The same may not hold true for the title character in “Madam Secretary.” Is that by design?
The new CBS drama, set to debut at 8:30 p.m. EST Sept. 21, casts Tea Leoni as the newest Secretary of State. She’s pressed into the position after the current office holder dies.
Fine fodder for a hour-long drama, no doubt.
But at a time when any gambler would go “all in” on former Secretary of State Hillary Clinton running for president (again) the timing is curious.
Leoni’s character is brassy, bold and smart, according to the sneak peek provided by CBS. She looks ready for any contingency. The show tapped the first female Secretary of State, Madeleine Albright, for guidance, although no word if the second, GOP-approved Condoleezza Rice, had any input.
The CBS preview shows “Madam Secretary” suggests the kind of gender inequality that could come into play during a Clinton presidency. For every legitimate criticism regarding gender bias (think press coverage of hairstyles and pant suits for starters) others reveal critiques which should be fair game for both sexes.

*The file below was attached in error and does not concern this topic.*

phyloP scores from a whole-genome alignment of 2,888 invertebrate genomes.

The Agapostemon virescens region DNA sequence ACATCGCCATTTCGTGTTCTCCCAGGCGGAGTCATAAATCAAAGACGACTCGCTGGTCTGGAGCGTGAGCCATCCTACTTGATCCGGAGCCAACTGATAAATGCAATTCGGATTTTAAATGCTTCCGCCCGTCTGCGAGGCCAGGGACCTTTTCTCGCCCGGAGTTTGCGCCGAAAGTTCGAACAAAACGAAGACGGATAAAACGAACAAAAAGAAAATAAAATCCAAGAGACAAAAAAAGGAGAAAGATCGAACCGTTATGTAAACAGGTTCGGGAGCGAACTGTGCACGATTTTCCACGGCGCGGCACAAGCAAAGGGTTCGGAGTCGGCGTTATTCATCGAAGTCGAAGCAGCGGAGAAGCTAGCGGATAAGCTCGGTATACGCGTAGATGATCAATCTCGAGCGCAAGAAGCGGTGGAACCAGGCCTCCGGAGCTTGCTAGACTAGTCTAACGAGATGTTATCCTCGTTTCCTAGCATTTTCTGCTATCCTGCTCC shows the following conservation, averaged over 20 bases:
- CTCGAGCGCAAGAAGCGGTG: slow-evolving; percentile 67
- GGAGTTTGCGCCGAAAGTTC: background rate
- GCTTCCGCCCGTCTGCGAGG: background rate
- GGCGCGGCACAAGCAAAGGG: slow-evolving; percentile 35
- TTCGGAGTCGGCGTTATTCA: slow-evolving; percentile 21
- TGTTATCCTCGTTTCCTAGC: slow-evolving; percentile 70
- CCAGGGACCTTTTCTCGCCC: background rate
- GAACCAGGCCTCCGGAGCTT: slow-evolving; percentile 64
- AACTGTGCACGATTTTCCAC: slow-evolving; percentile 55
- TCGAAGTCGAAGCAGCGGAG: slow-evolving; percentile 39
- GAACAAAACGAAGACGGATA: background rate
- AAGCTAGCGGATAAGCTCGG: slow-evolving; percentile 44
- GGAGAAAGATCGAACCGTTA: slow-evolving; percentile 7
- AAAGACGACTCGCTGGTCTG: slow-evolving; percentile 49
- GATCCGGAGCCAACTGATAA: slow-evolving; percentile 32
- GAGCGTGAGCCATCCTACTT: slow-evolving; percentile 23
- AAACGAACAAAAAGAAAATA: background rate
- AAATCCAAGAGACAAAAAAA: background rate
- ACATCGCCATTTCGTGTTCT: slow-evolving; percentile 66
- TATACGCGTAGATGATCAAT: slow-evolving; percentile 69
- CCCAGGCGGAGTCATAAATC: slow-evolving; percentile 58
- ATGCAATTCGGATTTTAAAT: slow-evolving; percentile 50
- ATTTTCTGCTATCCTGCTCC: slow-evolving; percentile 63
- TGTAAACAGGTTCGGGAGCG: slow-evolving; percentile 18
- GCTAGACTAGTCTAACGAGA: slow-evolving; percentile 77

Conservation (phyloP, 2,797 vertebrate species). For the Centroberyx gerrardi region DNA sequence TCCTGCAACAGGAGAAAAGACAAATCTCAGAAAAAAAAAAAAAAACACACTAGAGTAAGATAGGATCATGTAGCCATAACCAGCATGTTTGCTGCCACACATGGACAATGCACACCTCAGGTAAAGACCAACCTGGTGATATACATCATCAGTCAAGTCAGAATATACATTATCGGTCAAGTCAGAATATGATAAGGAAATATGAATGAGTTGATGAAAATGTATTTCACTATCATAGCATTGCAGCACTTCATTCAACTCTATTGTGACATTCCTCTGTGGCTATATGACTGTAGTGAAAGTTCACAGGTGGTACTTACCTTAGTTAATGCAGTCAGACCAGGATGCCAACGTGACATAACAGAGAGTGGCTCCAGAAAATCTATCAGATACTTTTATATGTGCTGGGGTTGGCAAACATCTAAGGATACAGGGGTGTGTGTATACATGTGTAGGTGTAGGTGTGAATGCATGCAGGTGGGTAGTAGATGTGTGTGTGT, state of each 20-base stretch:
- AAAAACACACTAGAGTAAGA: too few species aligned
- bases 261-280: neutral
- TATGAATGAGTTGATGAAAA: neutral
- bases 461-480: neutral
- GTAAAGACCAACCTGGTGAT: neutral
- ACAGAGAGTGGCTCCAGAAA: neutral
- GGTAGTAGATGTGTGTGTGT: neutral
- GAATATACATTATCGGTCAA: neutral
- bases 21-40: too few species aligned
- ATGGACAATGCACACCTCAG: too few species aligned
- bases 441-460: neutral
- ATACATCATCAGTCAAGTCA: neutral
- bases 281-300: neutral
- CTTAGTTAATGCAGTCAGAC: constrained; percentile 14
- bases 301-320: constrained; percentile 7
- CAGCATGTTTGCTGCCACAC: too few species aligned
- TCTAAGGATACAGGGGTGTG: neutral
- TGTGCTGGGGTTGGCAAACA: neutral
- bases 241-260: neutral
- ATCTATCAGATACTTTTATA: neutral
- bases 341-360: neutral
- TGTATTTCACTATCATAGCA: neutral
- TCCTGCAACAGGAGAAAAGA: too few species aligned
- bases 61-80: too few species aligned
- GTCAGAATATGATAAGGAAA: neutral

We’ve already seen a variation of this scenario play out with the current White House occupant. Throw a sharp jab at President Barack Obama’s policies from the right and the race card is dangled … or dealt.
Could the same happen with Secretary Clinton but with gender substituted for race? And will a show like “Madam Secretary” make the public more sensitive to such slights, real or imagined?
We certainly don’t need a TV show to tell us a woman can lead the nation as well as a man. The Ready for Hillary movement still should cheer a show with a tough “Madam Secretary” getting things done on a weekly basis, even if the program’s intentions are apolitical.
Pop culture matters. Why else would Harvey Weinstein plot a movie with the intention of destroying the NRA?
Conservative filmmakers aren’t above using art to win hearts and minds. The folks behind the “Atlas Shrugged” franchise set the third and final installment to debut Sept. 12 to enter the political debate as voters mull their options this November.